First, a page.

✅ 1ère Polonaise de l'ère Open à atteindre la finale— Roland-Garros (@rolandgarros) October 10, 2020
✅ 7e joueuse non tête de série en finale
À 19 ans et 4 mois, elle pourrait devenir la plus jeune gagnante du tournoi depuis Monica Seles en 1992.
5️⃣ choses à savoir sur Iga Swiatek.
....But maybe someone should have. Sofia Kenin hasn't exactly had a promising post-shutdown experience, but--not unlike Bianca Andreescu--she thrives on solving problems, and she brought that under-rated skill to the clay courts in Paris. As for Iga Swiatek--we've all been watching her for a while, so why not now? (Ask Alona Ostapenko!)
The Polish teen, who--today--make quick work of impressive qualifier Nadia Podoroska, Swiatek has yet to drop a set, and she's dropped only 23 games on her way to the French Open final. Will the occasion finally get to her on Saturday, when she plays Kenin in the final? It might. Or she could just Ostapenko her way through.
As for Kenin, she theoretically had her hands full with an on-fire Petra Kvitova, but Kvitova's nerves got the best of her, she rushed way too many shots, and made too many errors. In contrast, the Australian Open champion took advantage of four out of five break opportunities, saved ten out of twelve break points against her, brushed off her own errors, and emerged the victor, 6-4, 7-5, marking her first defeat of Kvitova.
This should be an exceptional final. Swiatek has never won a tournament, and--though the tennis world has been aware of her talent for some time--she has never before put on a performance like she has put on in Paris (few have). The 19-year-old has a complete game, plus power, precision, and--so far--confidence to spare. On Saturday, she will face a tactician and problem-solver supreme.
Kenin and Swiatek played each other at the 2016 French Open as juniors; Swiatek won that match, 6-4, 7-5. “I was not as comfortable on clay as I am now, as I started to feel last year,” Kenin said. “Of course, we’re both different players now.”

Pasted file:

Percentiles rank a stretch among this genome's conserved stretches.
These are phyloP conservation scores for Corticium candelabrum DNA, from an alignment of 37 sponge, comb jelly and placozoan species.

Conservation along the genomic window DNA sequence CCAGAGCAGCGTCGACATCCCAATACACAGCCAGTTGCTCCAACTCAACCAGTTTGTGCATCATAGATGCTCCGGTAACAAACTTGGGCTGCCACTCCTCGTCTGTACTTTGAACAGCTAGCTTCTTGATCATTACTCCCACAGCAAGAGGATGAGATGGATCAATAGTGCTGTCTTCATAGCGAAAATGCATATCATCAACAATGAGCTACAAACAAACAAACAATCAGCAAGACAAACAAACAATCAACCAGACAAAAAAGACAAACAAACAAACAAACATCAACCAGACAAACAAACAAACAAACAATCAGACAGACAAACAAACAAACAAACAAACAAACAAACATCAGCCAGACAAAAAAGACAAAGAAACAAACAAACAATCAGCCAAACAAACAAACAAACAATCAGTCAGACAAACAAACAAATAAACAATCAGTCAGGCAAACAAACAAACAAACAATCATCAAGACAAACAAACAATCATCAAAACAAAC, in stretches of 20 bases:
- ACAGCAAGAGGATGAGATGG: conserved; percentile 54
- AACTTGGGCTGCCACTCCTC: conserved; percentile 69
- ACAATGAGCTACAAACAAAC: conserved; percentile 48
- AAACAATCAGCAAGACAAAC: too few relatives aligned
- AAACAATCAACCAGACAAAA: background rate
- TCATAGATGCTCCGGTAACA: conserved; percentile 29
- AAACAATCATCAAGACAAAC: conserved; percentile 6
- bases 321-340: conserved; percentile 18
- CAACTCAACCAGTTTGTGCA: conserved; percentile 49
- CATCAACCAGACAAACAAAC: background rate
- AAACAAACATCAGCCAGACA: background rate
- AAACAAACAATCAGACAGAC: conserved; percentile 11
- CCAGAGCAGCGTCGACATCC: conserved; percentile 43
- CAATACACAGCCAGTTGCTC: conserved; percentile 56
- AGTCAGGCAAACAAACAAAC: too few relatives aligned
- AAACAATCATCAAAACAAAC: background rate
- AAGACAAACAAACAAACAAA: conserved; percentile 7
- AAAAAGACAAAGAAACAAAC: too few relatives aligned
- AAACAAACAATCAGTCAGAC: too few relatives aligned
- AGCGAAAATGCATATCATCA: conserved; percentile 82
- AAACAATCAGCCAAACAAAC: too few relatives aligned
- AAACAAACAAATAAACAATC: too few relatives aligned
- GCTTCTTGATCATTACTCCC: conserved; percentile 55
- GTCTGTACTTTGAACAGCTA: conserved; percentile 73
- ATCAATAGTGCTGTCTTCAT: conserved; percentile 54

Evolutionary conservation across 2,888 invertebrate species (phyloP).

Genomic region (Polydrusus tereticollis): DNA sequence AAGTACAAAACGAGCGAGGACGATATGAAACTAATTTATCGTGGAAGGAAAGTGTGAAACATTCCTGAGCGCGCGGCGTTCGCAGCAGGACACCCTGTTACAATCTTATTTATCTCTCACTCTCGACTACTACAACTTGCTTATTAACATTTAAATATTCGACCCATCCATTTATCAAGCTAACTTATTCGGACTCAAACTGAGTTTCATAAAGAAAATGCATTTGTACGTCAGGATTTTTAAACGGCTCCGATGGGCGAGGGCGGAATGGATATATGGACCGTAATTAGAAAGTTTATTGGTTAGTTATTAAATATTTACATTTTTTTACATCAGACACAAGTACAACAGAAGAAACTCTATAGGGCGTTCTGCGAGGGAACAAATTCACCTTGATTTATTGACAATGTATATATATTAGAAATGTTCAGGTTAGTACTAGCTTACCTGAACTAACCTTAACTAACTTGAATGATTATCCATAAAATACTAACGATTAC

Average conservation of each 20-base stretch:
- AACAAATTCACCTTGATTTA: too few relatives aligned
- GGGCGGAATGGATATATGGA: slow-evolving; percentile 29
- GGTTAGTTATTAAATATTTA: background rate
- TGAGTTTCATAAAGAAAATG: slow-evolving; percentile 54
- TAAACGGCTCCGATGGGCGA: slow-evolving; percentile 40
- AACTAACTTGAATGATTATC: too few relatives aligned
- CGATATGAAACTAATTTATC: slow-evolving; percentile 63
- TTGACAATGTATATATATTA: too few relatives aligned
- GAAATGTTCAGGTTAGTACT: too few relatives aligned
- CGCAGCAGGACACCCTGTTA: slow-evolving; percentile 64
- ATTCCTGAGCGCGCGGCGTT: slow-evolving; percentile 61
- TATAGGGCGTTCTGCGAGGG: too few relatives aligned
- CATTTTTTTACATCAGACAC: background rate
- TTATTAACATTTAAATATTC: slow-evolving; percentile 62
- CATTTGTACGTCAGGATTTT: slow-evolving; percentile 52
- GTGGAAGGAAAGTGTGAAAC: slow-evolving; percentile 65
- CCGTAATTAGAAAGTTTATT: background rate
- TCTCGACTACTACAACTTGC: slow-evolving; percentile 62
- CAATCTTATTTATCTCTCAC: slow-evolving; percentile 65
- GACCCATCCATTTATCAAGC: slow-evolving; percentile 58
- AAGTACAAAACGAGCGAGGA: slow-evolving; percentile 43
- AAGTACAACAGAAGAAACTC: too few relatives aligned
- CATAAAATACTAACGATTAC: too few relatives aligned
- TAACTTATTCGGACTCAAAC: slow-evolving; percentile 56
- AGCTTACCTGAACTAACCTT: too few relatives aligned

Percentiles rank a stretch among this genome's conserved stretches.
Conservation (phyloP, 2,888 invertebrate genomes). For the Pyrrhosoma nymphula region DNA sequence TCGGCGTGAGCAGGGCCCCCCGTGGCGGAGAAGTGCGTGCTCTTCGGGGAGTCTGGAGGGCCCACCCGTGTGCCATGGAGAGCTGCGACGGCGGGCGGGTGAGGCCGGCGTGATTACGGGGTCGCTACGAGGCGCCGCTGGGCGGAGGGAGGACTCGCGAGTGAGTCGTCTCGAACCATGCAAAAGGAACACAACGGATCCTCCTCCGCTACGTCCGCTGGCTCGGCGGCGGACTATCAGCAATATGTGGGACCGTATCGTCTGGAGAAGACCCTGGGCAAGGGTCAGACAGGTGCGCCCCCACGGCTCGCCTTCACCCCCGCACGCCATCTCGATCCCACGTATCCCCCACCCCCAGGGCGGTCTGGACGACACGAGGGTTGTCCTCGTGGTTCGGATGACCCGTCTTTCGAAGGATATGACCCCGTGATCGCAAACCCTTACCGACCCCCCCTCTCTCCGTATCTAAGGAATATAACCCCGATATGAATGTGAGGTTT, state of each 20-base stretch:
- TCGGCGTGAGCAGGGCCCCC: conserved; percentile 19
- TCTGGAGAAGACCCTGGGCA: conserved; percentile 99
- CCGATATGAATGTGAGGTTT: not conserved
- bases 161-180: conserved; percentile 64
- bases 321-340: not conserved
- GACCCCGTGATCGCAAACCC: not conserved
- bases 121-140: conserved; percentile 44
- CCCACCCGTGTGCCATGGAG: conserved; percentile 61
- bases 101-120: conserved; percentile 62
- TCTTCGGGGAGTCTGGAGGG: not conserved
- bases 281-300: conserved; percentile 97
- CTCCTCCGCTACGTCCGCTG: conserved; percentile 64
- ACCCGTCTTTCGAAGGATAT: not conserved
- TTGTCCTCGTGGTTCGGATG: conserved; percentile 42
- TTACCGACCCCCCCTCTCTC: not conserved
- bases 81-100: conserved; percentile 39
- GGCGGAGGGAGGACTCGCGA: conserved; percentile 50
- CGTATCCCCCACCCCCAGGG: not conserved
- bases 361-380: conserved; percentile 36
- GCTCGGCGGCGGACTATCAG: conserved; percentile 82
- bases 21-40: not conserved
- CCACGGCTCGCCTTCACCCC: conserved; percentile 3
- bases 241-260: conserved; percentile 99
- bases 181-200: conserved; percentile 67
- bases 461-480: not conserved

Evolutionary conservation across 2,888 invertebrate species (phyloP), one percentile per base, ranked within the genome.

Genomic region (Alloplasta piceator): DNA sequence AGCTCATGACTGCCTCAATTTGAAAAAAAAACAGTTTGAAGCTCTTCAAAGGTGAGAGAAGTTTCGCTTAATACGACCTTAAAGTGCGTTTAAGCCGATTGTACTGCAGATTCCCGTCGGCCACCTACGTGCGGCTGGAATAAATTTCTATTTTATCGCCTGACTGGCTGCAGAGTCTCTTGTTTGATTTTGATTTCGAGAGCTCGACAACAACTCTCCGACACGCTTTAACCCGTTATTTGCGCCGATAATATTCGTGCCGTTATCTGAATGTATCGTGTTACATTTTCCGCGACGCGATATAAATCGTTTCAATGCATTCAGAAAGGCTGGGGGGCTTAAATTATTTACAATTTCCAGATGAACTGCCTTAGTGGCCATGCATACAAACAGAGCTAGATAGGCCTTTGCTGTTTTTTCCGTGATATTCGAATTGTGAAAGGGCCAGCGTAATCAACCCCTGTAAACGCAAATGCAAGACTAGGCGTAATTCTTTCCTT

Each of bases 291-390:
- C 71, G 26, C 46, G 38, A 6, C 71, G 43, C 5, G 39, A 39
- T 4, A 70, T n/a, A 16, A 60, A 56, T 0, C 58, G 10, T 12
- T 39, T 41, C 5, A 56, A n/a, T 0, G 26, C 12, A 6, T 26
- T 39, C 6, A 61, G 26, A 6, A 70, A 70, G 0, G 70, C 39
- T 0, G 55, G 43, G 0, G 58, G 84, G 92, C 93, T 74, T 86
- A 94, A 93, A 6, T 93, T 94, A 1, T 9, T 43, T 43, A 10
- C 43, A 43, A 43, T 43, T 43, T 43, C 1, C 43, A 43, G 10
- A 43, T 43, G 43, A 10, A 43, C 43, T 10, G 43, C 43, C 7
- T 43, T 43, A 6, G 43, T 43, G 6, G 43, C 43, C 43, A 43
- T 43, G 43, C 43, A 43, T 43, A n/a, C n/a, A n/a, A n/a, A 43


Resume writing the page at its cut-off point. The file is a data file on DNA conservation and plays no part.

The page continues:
Here are the players' paths to the final:
round 1--def. Marketa Vondrousa (2019 finalist)
round 2--def. Hsieh Su-Wei
round 3--def. Genie Bouchard
round of 16--def. Simona Halep (1)
quarterfinals--def. Martina Trevisan
semifinals--def. Nadia Podoroska (Q)
SOFIA KENIN (4)
round 1--def. Liudmila Samsonova
round 2--def. Ana Bogdan
round 3--def. Irina Bara
round of 16--Fiona Ferro
quarterfinals--def. Danielle Collins
semifinals--def. Petra Kvitova (7)
There was another big upset today in Paris. Top seed and defending wheelchair champion Diede De Groot was defeated in the semifinals by Monoko Ohtani of Japan. Playing in just her second major, Ohtani defeated De Groot 7-5, 6-4. The top seed's serve has been considerably off lately, and that was a major factor in her loss.
Ohtani's oopponent in the final will be countrywoman and 2nd seed Yui Kamiji, who has won the French Open three times (and three times in doubles). In the semifinals, Kamiji defeated Aniek Van Koot, who has been struggling with an injury which she described as "a kind of carpal tunnel syndrome combined with a tendon sheath inflammation in my left wrist."
NOTE: Content on this blog from here on out is likely to be delayed because Hurricane Delta is coming my way and I expect to lose power. If I'm lucky, the cellular towers will withstand the storm and I'll be able to watch the final on my phone. If I'm really lucky, power will be restored quickly--a possibility since I'm on the same grid as the local hospital.